Sunday, March 30, 2008

Indians, Fish, and Clinton

March has been an eventful month for us. We have both been busy with work and, as always, interesting things have been happening in the city. One of the highlights was the Mardi Gras Indian's "Super Sunday" parade. The Mardi Gras Indians are groups of black people dressed in elaborate costumes in honor of the refuge local Indian tribes offered runaway slaves in the 1700's. Originally these events were violent affairs, a time to establish dominance and territory. Today the confrontation is largely limited to verbal exchanges and competition to see who has the best suit. This tradition is a colorful part of New Orleans's unique cultural heritage.

If you are going to live in New Orleans, you gotta eat crawfish. Lots of 'em. My buddy Devin and I have been feasting on pounds of the little lobster look-alikes. The first step to eating crawfish is learning how to do it. First, you grab the body. Second, you twist the tail off. Third, you pinch the meat out of the tail. Last, you suck the juice out of the head (optional). This ritualized feast is usually accompanied by potatoes, corn, garlic, and/or beans and rice. I am lucky enough to live within walking distance of two crawfish joints: Captain Sal's and The Big Fisherman. If you are planning on coming down to visit, you just might want to time your arrival with crawfish season.

Bill Clinton came to town to continue the development of the Clinton Global Initiative. This organization strives to encourage effective philanthropy. His latest book "Giving" can be seen as a manifesto of Clinton's vision for non-governmental activism. Clinton thinks private citizens are now in a position to enact change regardless of the current political climate. He is right, of course. Social change has historically been enacted largely through individuals outside government, and the technology of today allows us greater opportunity to get informed about and participate in activism around the world.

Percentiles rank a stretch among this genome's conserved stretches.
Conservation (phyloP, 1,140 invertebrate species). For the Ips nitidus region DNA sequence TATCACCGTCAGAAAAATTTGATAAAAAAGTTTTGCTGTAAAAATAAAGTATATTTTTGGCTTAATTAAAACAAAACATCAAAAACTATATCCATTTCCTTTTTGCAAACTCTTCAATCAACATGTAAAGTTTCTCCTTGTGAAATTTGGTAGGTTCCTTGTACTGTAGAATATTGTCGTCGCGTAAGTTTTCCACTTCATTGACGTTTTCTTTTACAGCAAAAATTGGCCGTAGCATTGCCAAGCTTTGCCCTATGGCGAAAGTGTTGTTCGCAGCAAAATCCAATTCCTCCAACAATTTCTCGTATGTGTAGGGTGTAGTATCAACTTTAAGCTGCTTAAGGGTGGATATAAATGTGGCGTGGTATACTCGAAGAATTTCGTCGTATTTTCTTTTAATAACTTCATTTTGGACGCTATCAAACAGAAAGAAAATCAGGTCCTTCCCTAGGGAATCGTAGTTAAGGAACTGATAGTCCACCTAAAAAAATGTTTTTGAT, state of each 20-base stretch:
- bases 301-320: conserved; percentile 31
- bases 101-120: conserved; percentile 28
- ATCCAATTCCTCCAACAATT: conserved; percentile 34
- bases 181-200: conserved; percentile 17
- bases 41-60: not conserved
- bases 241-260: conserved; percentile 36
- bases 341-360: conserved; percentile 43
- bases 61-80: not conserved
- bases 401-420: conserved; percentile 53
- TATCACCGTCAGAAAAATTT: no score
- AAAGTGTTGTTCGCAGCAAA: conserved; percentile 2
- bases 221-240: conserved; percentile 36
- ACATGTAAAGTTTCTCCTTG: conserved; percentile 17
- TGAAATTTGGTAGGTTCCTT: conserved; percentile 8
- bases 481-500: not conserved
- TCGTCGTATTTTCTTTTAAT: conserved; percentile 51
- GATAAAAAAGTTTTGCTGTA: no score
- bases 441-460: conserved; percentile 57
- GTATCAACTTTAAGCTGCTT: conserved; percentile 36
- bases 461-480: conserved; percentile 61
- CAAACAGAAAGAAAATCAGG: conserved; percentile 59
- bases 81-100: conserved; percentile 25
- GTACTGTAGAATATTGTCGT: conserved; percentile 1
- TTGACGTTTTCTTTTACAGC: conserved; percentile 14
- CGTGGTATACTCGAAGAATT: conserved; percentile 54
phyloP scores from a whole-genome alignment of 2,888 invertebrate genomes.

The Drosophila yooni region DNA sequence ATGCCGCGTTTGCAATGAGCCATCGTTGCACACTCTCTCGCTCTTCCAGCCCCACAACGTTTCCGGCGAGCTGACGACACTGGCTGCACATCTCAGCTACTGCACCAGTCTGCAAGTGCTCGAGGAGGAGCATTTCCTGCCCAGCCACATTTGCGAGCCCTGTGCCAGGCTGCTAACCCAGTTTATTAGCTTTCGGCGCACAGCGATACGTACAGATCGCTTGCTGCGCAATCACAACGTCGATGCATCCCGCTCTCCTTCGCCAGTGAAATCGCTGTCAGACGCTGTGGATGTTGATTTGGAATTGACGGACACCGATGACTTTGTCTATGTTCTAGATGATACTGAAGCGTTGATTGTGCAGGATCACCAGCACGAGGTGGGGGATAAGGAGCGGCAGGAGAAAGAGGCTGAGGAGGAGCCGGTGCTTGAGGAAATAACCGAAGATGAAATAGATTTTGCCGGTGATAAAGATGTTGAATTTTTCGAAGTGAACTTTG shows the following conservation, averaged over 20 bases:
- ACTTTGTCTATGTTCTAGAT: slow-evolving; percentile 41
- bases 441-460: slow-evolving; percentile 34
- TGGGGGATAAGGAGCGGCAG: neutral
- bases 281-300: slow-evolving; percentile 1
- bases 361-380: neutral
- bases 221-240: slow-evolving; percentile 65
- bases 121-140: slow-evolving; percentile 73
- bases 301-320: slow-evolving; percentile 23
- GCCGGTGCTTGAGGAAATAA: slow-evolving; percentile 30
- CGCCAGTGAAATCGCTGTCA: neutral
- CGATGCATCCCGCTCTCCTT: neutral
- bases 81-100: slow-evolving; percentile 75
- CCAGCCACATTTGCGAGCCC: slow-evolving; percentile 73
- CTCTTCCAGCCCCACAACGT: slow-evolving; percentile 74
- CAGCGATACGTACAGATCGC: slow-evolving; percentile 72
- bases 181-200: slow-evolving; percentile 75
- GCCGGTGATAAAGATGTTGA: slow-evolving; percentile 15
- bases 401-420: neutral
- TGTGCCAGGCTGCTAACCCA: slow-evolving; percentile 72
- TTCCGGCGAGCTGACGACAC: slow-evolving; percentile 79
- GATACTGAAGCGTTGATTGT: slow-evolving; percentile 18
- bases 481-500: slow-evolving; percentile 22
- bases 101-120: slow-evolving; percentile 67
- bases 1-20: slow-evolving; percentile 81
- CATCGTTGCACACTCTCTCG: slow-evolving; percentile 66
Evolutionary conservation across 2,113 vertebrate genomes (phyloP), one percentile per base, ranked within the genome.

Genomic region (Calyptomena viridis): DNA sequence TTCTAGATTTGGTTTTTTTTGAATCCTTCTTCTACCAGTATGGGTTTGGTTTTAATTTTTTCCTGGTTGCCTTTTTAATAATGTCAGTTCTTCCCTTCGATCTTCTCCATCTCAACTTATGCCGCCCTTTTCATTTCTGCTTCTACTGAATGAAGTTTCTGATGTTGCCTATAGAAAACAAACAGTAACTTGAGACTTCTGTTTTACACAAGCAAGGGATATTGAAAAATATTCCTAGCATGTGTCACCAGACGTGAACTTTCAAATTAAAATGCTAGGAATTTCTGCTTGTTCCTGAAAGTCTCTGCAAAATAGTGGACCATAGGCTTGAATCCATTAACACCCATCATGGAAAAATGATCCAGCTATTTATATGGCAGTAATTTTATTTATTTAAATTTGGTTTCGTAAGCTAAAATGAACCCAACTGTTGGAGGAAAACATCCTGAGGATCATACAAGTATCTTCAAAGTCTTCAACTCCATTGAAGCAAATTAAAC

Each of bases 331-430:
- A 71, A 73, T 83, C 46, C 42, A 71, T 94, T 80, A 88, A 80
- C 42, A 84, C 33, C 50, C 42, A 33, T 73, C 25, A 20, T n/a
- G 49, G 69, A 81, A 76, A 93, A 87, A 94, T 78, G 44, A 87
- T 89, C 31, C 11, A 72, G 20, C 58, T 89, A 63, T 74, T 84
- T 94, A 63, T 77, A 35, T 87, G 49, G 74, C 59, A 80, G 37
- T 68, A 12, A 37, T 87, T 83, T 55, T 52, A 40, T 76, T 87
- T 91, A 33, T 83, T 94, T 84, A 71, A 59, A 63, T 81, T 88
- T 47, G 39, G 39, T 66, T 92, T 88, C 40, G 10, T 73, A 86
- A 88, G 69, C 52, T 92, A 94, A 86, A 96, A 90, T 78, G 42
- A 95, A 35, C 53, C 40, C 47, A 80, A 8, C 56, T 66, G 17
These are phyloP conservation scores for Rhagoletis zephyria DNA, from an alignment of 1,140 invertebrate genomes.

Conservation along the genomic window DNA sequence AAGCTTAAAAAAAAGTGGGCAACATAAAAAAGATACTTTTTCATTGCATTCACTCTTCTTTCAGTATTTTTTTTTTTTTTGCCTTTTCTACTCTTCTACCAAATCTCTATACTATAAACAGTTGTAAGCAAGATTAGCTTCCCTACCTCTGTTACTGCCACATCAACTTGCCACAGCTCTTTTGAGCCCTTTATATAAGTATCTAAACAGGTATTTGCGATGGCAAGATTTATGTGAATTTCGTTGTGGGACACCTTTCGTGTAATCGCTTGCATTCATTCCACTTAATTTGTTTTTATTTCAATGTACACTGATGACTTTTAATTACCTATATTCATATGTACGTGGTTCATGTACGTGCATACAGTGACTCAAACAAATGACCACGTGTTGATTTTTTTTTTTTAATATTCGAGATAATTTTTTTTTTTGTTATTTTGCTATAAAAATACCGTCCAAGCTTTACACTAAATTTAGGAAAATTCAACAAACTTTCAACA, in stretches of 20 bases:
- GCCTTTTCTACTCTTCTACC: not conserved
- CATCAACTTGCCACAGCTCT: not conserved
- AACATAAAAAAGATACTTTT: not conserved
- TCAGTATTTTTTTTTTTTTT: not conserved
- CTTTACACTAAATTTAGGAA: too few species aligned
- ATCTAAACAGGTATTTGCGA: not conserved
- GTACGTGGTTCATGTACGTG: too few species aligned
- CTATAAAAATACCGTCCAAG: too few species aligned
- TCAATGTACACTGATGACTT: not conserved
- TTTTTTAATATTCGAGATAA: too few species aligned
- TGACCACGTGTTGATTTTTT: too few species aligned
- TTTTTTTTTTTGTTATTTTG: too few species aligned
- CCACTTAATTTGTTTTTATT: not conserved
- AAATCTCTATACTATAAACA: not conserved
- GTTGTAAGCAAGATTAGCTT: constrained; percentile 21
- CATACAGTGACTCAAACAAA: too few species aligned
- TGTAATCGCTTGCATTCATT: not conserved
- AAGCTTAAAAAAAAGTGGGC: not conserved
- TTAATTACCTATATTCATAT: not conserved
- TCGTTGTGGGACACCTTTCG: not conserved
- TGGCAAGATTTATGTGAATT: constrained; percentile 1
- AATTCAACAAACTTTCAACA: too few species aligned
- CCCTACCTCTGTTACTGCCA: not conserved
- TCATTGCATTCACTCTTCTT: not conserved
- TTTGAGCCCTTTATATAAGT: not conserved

We had great seats to see him speak. The tickets were free and there weren't any lines; Saint Paddy's day was the top draw that Saturday. Amazingly, there were no security checks. What's with that? Anyway, Clinton was not as good a speaker as I had anticipated. Perhaps I was expecting too much, but there has been a legacy of charisma and eloquence associated with him that led me to this expectation. He did well with the talking points but floundered when he attempted to bring in disparate subjects such as psychology, history, and science to support his message. My hope is that he was preoccupied with not saying anything controversial to upset his wife's presidential bid.

Monday, March 3, 2008

Jean Lafitte National Park

This past weekend Lauren and I went to the Barataria preserve. It is located about a half-hour out of town and is part of the Jean Lafitte national park. There are close to 20,000 acres to explore by foot or canoe and the wildlife is incredible.

During two hours of easy walking we encountered 6-7 alligators, 5 large snakes, several snapping turtles, sturgeons, and innumerable lizards. It was surreal. In all my experiences in the wilderness of the West, I have never been surrounded by such an abundance of wildlife. Although I was nervous about the prospect of encountering alligators, their lethargic attitude put me at ease. I am hoping to rent a canoe soon and explore the areas' waterways.

The park has an interesting history, too. Jean Lafitte was a pirate during the early 1800's. He prospered as a smuggler of goods and slaves. Bayous in what is now the Barataria preserve were his primary routes of transport. His skill and knowledge of the area made it impossible for the government to capture him and he acquired prominent notoriety.

This reputation is complicated with a closer look at the era. President Thomas Jefferson passed an Embargo Act that prohibited trade in 1807. The economy suffered mightily and many smugglers insisted that they were honest businessman forced into an unlawful position through poor governance. Indeed, Jefferson later acknowledged that the embargo had been a bad idea.

Lafitte added further intrigue to his reputation with his actions in the War of 1812. The English offered him significant money for his assistance, but he warned the Americans instead. The army was skeptical and went forward with an attack against his camp. Eventually General Andrew Jackson accepted Lafitte's assistance and his crew's performance at Chalmette was integral to the victory in this decisive battle. Today he is remembered as a mysterious legend. His disjointed legacy as a patriot/pirate is appreciated enough to, well, to name a national park after.